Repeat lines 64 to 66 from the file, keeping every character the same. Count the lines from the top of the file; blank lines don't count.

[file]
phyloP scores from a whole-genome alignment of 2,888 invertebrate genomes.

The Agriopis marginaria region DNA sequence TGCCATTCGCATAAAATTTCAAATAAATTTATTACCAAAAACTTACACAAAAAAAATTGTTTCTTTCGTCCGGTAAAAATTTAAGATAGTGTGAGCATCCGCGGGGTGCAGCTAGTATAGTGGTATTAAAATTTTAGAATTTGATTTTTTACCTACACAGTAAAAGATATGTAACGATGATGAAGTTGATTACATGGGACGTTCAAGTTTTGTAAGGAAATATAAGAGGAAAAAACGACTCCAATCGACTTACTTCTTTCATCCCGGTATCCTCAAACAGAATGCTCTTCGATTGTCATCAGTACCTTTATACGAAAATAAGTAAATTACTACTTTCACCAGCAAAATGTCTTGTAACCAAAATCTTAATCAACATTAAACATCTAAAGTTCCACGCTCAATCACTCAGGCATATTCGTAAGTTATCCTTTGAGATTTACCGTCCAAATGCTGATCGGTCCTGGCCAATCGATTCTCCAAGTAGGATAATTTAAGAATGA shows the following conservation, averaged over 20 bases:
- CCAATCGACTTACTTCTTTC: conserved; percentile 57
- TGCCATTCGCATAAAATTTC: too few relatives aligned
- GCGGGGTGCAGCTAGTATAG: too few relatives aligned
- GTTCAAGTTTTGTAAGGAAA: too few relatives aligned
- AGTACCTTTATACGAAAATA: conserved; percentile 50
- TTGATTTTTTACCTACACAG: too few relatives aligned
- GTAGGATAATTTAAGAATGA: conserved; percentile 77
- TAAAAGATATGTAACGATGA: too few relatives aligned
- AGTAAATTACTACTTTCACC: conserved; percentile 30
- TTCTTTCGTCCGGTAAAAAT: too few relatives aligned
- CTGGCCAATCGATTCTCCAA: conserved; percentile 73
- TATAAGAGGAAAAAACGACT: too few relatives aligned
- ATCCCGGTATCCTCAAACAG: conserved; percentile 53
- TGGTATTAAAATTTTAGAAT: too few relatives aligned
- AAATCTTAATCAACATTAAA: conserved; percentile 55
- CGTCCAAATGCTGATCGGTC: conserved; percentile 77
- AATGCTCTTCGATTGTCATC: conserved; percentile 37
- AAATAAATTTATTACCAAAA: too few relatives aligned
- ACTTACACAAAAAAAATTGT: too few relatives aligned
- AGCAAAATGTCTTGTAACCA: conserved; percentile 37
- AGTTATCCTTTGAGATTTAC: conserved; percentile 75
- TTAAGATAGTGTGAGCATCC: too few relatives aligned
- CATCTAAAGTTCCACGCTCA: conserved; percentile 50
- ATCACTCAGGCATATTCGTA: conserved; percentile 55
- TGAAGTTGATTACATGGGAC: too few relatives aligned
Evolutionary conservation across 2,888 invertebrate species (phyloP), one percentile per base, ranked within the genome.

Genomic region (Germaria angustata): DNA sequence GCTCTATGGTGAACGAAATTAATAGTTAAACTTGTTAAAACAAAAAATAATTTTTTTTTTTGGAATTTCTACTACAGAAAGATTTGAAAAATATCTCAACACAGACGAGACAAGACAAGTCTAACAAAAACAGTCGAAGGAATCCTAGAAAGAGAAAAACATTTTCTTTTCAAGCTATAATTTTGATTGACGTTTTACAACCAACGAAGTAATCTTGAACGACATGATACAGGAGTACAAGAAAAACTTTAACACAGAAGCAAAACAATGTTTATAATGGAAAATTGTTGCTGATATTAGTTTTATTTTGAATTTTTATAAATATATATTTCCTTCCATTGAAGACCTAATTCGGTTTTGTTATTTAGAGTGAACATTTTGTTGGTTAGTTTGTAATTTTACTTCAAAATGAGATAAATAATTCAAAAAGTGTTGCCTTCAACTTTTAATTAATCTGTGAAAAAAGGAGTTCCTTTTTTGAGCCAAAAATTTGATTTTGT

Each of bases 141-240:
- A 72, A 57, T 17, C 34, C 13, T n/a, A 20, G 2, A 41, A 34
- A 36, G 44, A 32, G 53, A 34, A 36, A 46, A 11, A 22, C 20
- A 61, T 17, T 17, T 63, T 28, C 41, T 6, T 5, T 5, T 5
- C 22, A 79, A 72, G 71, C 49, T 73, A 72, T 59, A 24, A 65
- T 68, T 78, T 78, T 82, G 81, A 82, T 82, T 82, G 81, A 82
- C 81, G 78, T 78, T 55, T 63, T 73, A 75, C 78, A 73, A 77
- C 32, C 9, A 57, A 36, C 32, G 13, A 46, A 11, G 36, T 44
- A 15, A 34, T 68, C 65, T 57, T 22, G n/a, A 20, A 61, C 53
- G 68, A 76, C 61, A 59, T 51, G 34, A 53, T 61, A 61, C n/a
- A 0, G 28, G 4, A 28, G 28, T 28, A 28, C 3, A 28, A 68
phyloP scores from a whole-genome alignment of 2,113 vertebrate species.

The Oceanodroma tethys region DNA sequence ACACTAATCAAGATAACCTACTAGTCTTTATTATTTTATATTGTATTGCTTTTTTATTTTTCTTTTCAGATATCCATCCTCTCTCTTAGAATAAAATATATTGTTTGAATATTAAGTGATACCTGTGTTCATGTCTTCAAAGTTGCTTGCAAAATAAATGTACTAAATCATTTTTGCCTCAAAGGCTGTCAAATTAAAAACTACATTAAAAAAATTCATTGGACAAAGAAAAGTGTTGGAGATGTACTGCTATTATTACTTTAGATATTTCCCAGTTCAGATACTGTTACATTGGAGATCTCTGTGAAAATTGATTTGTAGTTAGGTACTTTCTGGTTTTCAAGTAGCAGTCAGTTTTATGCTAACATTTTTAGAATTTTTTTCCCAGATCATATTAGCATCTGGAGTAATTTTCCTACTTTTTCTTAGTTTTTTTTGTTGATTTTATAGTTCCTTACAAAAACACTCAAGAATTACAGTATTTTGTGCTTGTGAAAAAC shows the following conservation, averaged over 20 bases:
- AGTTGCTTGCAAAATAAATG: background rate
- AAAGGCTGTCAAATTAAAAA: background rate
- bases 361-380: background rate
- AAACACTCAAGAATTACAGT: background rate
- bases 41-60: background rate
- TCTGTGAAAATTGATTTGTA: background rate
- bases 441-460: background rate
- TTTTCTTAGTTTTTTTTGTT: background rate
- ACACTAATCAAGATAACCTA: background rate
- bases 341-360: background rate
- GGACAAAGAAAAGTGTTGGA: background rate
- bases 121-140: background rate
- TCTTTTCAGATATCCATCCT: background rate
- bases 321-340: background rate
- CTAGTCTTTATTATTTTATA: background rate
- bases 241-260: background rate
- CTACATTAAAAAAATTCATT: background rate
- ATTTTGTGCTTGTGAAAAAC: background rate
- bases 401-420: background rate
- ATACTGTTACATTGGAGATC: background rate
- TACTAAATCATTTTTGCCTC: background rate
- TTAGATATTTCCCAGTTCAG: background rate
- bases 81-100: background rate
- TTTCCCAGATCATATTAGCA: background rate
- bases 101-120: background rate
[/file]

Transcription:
- TTAGATATTTCCCAGTTCAG: background rate
- bases 81-100: background rate
- TTTCCCAGATCATATTAGCA: background rate